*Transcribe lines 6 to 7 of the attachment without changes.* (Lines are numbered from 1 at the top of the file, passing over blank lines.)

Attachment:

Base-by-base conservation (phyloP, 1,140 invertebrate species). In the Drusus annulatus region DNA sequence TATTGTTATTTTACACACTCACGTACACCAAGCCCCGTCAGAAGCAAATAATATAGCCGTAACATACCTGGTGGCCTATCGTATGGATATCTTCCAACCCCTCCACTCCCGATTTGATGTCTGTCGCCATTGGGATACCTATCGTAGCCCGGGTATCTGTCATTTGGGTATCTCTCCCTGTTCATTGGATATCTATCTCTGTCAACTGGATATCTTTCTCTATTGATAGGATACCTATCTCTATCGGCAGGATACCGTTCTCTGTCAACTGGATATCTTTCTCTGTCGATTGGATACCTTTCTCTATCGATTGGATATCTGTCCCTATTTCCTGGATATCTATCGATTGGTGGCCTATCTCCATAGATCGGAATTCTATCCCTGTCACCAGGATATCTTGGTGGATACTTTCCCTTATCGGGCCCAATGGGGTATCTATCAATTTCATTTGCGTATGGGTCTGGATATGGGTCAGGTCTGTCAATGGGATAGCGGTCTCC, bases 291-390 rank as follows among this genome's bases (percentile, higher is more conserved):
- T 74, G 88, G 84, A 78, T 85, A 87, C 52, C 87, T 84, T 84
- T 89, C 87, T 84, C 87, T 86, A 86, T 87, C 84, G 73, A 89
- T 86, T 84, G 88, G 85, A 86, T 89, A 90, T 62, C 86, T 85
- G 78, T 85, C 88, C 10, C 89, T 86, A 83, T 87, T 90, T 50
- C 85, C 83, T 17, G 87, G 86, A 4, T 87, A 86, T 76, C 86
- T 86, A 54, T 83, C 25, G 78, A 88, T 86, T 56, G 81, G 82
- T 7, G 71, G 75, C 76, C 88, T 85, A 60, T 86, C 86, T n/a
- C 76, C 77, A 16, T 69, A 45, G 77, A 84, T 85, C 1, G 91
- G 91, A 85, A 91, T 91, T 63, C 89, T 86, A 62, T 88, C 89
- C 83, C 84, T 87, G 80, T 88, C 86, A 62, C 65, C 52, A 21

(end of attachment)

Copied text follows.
- C 85, C 83, T 17, G 87, G 86, A 4, T 87, A 86, T 76, C 86
- T 86, A 54, T 83, C 25, G 78, A 88, T 86, T 56, G 81, G 82